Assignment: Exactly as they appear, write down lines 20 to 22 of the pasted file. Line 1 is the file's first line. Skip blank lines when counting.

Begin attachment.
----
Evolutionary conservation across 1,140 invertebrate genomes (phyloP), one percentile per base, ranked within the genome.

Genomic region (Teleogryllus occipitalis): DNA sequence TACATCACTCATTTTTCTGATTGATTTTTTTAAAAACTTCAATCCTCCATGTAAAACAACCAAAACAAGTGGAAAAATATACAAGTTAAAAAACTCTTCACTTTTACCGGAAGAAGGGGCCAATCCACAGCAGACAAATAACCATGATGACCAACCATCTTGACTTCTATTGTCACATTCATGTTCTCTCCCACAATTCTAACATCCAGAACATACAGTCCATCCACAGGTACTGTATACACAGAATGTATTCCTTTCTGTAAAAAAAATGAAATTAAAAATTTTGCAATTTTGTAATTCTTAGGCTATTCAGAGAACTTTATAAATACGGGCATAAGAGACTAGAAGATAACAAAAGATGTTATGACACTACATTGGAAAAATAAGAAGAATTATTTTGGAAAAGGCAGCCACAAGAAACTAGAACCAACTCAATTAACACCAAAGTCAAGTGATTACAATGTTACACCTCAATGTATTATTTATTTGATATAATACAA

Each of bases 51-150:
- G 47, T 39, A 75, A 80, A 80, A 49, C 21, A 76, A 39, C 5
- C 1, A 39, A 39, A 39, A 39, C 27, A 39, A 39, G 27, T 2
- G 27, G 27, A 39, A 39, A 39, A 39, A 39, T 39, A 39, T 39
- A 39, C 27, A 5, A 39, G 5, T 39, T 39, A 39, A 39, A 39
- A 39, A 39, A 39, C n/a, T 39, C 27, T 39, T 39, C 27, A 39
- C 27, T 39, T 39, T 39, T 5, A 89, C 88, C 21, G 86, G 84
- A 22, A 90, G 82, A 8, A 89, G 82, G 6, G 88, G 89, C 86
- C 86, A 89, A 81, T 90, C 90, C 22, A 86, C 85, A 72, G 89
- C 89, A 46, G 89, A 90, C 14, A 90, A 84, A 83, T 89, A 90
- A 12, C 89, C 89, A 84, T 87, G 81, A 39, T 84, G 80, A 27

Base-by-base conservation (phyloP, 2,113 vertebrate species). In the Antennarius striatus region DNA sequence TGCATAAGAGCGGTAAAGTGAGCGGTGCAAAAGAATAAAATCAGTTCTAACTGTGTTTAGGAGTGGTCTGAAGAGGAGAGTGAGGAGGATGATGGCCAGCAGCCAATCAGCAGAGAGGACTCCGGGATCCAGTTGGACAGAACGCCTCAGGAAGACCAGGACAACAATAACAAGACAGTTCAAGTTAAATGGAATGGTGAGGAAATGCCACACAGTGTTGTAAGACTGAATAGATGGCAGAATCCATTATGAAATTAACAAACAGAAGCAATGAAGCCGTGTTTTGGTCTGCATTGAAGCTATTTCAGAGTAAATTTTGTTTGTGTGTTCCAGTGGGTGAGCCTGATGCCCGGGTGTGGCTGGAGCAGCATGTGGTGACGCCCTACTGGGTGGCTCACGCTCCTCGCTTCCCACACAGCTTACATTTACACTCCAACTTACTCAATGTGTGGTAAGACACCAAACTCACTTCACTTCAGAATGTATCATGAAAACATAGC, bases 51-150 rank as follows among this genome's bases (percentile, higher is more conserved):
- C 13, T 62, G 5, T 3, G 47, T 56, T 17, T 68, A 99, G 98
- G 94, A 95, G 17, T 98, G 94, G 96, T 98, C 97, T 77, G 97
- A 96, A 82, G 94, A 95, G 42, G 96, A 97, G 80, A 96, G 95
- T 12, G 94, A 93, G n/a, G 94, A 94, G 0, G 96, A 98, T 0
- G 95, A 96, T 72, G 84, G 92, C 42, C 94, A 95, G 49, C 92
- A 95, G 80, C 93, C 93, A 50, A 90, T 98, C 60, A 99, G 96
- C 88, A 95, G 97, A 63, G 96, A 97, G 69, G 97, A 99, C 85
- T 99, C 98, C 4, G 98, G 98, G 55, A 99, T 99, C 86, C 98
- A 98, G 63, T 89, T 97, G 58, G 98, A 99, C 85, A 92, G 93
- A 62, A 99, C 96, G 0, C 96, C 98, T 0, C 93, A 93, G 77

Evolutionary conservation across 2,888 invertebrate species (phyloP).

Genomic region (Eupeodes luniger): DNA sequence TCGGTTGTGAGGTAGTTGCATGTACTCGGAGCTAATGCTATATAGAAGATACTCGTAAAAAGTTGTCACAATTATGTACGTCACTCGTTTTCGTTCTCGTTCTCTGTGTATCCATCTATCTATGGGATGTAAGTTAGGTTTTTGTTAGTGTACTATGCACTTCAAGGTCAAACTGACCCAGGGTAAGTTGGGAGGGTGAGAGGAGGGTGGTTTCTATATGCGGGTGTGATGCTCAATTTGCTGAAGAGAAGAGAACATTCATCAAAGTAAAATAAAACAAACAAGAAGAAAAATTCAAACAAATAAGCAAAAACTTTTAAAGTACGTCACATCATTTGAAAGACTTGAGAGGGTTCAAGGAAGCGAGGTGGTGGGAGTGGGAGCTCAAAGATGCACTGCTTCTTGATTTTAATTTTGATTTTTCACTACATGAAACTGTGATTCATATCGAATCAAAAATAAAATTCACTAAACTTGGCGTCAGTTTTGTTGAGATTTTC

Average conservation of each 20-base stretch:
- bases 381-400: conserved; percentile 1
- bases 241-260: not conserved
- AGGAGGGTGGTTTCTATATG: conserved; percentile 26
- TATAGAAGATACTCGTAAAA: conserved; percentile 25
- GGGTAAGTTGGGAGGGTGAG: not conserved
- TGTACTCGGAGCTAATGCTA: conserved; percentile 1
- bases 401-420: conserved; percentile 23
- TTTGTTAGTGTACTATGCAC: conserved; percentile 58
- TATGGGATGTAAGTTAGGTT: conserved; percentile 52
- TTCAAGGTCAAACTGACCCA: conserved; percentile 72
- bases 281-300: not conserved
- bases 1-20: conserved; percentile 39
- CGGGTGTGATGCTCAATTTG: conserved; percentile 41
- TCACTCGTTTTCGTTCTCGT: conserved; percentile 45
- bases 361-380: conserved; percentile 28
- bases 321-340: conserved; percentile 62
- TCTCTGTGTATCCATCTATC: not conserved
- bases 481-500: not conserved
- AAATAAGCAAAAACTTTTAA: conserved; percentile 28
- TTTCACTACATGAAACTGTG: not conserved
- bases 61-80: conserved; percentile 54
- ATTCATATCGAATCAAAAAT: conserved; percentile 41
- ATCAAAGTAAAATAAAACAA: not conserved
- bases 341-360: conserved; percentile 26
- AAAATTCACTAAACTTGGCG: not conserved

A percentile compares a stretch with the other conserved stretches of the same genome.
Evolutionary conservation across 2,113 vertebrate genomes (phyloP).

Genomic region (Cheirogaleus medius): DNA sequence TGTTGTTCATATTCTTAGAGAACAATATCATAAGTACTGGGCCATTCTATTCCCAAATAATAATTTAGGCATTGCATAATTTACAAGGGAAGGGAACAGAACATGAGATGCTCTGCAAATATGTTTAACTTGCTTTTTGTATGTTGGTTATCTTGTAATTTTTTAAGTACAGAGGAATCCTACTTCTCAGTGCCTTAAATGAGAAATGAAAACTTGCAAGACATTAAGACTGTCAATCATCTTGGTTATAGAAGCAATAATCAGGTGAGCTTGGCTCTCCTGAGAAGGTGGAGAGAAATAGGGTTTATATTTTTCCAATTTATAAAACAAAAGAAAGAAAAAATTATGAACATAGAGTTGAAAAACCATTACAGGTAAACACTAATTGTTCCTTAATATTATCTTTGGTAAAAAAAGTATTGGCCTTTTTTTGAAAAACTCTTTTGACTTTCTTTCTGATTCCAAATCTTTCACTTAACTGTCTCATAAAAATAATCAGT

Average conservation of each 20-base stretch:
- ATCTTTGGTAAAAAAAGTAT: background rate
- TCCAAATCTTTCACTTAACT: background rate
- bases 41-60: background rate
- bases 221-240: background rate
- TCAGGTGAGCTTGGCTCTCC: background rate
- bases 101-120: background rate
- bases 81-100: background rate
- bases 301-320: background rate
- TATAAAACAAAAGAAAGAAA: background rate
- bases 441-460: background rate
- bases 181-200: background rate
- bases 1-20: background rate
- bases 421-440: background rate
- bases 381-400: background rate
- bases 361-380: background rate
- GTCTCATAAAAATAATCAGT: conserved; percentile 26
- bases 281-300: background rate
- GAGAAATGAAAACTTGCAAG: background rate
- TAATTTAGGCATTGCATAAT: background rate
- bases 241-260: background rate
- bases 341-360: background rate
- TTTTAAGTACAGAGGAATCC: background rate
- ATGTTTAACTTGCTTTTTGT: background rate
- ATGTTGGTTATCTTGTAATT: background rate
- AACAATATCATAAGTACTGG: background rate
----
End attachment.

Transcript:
- A 95, G 80, C 93, C 93, A 50, A 90, T 98, C 60, A 99, G 96
- C 88, A 95, G 97, A 63, G 96, A 97, G 69, G 97, A 99, C 85
- T 99, C 98, C 4, G 98, G 98, G 55, A 99, T 99, C 86, C 98